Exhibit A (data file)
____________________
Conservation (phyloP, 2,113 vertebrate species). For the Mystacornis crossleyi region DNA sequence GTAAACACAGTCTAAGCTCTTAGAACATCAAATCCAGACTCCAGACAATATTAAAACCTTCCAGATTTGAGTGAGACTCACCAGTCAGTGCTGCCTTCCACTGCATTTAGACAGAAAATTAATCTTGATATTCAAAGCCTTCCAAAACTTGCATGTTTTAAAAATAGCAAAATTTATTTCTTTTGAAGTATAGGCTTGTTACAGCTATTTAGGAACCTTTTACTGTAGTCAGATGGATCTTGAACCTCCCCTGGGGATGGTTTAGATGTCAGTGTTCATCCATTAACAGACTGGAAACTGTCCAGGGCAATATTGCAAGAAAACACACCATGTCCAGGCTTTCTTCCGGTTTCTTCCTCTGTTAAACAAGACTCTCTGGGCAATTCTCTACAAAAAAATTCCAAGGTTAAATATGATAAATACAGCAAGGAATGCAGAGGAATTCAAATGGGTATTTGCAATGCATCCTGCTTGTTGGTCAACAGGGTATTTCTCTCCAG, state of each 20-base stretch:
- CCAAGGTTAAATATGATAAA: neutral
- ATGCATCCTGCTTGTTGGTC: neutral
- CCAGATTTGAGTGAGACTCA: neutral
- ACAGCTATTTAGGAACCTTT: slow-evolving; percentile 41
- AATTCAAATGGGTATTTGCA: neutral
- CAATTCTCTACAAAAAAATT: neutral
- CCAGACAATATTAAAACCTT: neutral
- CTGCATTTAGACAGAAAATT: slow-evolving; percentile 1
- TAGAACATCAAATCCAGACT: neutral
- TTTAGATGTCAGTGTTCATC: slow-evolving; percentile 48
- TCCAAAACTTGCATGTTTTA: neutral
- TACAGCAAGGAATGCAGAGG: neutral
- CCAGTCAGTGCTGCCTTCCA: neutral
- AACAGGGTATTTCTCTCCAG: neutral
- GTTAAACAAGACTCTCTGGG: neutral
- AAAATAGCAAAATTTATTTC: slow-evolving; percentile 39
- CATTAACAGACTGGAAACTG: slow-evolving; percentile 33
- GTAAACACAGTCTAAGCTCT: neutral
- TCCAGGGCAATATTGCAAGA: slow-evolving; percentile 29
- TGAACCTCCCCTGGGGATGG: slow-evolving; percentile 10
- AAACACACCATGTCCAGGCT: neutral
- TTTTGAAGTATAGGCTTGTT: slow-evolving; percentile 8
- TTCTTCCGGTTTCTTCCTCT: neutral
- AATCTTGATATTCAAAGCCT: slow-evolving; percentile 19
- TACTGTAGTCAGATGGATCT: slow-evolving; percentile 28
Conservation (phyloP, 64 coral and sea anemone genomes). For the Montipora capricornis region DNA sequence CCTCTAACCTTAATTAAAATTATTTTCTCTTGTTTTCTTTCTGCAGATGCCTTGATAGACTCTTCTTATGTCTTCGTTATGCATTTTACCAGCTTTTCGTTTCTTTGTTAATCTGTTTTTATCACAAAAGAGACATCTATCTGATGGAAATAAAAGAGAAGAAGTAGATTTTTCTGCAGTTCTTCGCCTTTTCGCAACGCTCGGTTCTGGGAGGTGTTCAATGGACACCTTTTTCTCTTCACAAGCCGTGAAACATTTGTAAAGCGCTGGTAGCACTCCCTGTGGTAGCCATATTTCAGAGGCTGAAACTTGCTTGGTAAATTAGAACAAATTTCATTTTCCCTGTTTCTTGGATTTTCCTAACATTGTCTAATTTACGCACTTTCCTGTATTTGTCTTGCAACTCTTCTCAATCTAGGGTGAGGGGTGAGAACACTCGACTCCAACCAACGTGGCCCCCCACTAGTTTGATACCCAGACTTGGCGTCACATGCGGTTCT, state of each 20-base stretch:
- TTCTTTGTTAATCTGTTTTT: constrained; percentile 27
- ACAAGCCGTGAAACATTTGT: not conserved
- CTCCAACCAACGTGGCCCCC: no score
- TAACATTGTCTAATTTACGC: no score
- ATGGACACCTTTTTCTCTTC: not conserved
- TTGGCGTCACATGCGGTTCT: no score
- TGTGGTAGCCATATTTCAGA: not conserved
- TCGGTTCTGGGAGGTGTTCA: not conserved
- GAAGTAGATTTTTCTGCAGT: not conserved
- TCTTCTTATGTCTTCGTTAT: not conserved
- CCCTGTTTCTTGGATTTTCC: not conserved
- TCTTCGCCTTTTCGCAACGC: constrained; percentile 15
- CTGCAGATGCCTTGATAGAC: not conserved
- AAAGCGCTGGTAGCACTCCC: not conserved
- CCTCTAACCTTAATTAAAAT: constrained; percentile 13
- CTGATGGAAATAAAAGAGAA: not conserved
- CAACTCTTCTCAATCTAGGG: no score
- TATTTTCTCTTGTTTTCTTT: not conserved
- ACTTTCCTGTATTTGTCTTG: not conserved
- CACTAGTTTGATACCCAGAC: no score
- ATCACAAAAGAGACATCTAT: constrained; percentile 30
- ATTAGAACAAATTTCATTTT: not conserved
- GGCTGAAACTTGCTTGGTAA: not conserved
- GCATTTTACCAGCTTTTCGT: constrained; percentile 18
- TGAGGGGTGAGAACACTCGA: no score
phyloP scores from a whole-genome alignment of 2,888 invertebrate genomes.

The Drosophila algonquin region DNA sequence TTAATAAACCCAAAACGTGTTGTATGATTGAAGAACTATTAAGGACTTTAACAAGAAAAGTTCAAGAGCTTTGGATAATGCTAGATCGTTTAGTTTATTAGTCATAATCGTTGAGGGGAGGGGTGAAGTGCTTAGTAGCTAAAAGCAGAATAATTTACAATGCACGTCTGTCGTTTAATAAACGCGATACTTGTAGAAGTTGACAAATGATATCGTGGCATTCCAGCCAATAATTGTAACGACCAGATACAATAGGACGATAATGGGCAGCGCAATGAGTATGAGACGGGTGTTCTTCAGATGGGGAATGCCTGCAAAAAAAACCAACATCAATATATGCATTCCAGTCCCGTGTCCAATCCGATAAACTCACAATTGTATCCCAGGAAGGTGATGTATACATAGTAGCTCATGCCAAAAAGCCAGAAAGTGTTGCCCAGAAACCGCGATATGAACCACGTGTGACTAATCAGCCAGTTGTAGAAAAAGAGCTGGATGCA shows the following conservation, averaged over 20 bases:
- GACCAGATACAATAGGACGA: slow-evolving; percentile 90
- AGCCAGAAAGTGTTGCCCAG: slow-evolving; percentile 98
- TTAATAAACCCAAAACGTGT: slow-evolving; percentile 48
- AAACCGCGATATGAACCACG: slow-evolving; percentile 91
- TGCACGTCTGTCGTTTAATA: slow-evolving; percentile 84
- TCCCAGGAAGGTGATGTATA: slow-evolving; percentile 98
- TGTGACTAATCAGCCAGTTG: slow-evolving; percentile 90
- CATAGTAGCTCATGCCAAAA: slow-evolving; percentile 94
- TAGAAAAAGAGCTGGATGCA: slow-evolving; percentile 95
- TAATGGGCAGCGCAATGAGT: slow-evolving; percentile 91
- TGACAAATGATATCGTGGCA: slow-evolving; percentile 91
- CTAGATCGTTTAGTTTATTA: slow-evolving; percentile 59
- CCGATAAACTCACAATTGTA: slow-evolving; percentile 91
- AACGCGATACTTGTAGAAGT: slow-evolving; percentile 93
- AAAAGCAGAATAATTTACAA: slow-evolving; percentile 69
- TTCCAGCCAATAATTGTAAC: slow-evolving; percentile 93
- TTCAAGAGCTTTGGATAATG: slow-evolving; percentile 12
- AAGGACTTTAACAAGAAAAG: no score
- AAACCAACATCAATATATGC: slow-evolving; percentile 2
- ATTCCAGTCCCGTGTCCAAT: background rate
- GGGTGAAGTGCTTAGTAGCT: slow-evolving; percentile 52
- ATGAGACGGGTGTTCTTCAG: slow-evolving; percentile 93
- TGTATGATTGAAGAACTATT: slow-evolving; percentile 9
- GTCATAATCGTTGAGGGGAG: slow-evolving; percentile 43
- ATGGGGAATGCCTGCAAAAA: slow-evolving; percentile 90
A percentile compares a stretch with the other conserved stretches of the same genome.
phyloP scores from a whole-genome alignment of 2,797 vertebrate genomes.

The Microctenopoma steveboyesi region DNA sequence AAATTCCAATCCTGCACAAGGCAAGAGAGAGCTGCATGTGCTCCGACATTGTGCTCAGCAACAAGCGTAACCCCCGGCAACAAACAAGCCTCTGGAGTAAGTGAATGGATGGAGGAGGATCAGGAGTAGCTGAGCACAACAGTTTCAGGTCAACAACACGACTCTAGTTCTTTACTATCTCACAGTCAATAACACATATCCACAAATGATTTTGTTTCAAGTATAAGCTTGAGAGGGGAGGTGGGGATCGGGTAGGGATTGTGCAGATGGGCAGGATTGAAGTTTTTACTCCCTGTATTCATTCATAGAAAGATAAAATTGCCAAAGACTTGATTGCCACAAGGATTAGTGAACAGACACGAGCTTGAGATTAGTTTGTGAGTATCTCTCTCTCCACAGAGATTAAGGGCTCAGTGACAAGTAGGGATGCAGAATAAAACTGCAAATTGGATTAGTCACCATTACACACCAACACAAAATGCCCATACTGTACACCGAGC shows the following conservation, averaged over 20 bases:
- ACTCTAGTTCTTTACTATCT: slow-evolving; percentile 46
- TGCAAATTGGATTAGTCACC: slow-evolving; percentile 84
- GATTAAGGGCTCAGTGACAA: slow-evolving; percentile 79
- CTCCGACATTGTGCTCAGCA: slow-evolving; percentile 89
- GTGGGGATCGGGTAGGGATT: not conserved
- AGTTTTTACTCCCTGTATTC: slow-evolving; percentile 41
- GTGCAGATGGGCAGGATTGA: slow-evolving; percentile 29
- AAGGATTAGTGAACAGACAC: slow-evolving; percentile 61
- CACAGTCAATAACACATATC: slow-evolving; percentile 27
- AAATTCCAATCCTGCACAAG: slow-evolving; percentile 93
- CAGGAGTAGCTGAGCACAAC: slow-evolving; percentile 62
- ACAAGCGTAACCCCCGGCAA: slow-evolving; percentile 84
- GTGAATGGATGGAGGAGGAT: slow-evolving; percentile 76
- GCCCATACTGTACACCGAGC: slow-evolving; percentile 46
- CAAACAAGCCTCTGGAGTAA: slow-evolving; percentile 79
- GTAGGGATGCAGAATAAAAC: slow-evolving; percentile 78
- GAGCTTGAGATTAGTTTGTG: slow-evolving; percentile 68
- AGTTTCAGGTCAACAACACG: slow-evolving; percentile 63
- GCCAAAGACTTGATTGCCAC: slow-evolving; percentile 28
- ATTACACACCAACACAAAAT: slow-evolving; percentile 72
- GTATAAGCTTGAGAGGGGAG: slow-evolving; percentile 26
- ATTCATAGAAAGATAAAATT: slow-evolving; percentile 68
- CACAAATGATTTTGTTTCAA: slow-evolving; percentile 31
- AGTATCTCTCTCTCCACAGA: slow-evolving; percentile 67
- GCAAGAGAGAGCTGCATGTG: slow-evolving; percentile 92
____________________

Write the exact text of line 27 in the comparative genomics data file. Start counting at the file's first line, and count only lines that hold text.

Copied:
Conservation (phyloP, 64 coral and sea anemone genomes). For the Montipora capricornis region DNA sequence CCTCTAACCTTAATTAAAATTATTTTCTCTTGTTTTCTTTCTGCAGATGCCTTGATAGACTCTTCTTATGTCTTCGTTATGCATTTTACCAGCTTTTCGTTTCTTTGTTAATCTGTTTTTATCACAAAAGAGACATCTATCTGATGGAAATAAAAGAGAAGAAGTAGATTTTTCTGCAGTTCTTCGCCTTTTCGCAACGCTCGGTTCTGGGAGGTGTTCAATGGACACCTTTTTCTCTTCACAAGCCGTGAAACATTTGTAAAGCGCTGGTAGCACTCCCTGTGGTAGCCATATTTCAGAGGCTGAAACTTGCTTGGTAAATTAGAACAAATTTCATTTTCCCTGTTTCTTGGATTTTCCTAACATTGTCTAATTTACGCACTTTCCTGTATTTGTCTTGCAACTCTTCTCAATCTAGGGTGAGGGGTGAGAACACTCGACTCCAACCAACGTGGCCCCCCACTAGTTTGATACCCAGACTTGGCGTCACATGCGGTTCT, state of each 20-base stretch: